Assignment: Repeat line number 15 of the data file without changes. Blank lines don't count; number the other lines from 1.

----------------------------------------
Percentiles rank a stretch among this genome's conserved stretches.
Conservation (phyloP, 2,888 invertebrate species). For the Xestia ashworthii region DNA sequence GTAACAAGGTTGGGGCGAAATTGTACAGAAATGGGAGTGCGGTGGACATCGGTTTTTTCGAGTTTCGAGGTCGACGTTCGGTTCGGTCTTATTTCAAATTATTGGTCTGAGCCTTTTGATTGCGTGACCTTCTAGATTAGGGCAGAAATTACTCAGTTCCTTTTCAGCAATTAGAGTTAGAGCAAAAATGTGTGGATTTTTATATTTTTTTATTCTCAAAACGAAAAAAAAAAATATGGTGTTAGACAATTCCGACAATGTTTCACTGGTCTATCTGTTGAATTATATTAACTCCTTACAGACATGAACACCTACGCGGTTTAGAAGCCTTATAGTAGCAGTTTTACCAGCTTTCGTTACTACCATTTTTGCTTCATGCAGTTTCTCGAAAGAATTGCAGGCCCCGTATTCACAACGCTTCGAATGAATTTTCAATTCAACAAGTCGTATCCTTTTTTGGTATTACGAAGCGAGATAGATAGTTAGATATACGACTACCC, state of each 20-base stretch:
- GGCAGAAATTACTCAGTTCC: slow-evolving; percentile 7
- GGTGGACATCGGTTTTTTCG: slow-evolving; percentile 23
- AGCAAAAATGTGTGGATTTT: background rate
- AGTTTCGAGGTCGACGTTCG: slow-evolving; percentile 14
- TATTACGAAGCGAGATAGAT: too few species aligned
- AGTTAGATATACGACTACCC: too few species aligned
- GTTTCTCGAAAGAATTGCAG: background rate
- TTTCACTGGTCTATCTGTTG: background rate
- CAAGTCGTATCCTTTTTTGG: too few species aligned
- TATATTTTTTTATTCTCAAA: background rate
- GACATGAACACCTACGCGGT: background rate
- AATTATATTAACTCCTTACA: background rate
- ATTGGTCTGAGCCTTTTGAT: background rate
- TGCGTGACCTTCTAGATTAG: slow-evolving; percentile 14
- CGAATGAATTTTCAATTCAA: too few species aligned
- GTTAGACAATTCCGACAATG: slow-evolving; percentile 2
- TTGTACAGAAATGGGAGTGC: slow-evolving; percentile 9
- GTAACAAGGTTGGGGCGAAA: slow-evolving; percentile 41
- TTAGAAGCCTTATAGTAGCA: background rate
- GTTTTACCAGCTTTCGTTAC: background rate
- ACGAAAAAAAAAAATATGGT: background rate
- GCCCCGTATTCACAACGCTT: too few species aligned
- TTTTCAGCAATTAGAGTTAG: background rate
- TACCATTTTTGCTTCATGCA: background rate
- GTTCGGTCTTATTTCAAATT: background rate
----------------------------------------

- ATTGGTCTGAGCCTTTTGAT: background rate